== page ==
Paul Robbins, a longtime proponent of the city's energy efficiency programs, also has doubts about the proposal. "I don't think if you drop commercial rebates, that everybody will flock to this other program," said Robbins, who would prefer that the council retain the commercial rebate program and launch the ESCO as an experiment to see if it works.

Duncan says he doesn't expect local heating and air conditioning contractors to endorse his plan, even though he plans to use local contractors for most of the installation and maintenance work that the ESCO will perform. Even so, the ESCO will be competing with some of the contractors for business. Says Duncan, "I can't make the electric utility competitive without some competition."

According to Duncan's department, since 1982, the energy efficiency programs have reduced the city's electricity demand by more than 300 megawatts. More on this later.

Four More Dead at Freeport Mine

At least four local tribal people have been killed in the latest conflict at Freeport-McMoRan Copper & Gold's huge mine in Irian Jaya. According to wire reports and reports from London-based TAPOL (the Indonesia Human Rights Campaign), Indonesian soldiers shot and killed two people who were protesting the company's policies in the area on August 21. The two other locals were reportedly killed on August 20 by blows to the back of the head after they had accepted a ride in a Freeport vehicle. According to a press release from Survival International, local police are treating the deaths as homicides.

While details of the deaths are still murky, the unrest appears to stem from Freeport's offer to distribute 1% of its annual revenues among local tribes. Freeport came up with the "1% solution" in the wake of several dozen cases of torture and murder in and around the company's work area that have occurred over the past two and a half years. Freeport blames the human rights violations on the Indonesian military.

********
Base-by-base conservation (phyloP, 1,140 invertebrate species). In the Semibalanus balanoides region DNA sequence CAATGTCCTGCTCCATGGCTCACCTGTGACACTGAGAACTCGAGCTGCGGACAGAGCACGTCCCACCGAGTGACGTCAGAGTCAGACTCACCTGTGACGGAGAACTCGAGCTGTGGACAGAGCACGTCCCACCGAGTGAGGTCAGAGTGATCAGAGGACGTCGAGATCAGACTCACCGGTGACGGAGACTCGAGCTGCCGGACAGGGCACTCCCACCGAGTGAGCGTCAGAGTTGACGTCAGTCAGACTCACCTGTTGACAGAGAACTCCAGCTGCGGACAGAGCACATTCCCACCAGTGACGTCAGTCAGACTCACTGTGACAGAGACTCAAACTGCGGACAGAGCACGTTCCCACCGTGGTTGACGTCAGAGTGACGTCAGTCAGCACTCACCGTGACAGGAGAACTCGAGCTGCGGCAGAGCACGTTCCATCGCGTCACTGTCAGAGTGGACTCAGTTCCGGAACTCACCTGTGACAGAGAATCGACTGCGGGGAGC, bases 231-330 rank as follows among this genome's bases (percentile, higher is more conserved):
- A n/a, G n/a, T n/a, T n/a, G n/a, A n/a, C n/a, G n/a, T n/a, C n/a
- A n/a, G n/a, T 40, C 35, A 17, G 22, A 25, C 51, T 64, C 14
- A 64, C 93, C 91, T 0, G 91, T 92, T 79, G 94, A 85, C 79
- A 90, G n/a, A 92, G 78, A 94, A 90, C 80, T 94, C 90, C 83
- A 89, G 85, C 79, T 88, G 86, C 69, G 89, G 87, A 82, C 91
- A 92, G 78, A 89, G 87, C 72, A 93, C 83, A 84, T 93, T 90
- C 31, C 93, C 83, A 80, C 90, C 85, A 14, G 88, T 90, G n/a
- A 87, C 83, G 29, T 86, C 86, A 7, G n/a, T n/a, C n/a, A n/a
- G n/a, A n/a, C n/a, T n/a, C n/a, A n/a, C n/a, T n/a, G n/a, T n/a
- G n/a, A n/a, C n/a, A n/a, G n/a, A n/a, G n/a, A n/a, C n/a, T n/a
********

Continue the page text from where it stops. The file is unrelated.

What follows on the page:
The deaths came shortly after three Christian churches in Irian Jaya rejected Freeport's 1% offer. The August 20 deaths occurred on the same day that lawyers for Tom Beanal, a leader of the Amungme tribe, re-filed a $6 billion class action lawsuit against Freeport in a federal court in New Orleans. A previous version of Beanal's suit had been dismissed on August 8 by U.S. District Court Judge Stanwood Duval, who ruled that Beanal's second amended complaint exceeded the boundaries set up by the court. But Duval gave Beanal's lawyers the opportunity to re-file the complaint, which, among other things, alleges that Freeport spent close to $1 million in 1995 "for the support of the Indonesian military within the Freeport mining concession."

According to reports from TAPOL and the Indonesian news agency Antara, on August 21, a thousand tribesmen from several tribes, angry about the deaths of the two members of the Ekari tribe, blockaded the main road from the coast to Tembagapura, the center of the giant mining operation. That action brought in hundreds of Indonesian soldiers, who then clashed with the tribal people.

Calls placed to Freeport spokesmen Garland Robinette and Bill Collier were not returned.

For more information about the clash, and to read the statements by the three churches online, go to Robert S. Boyer's home page at: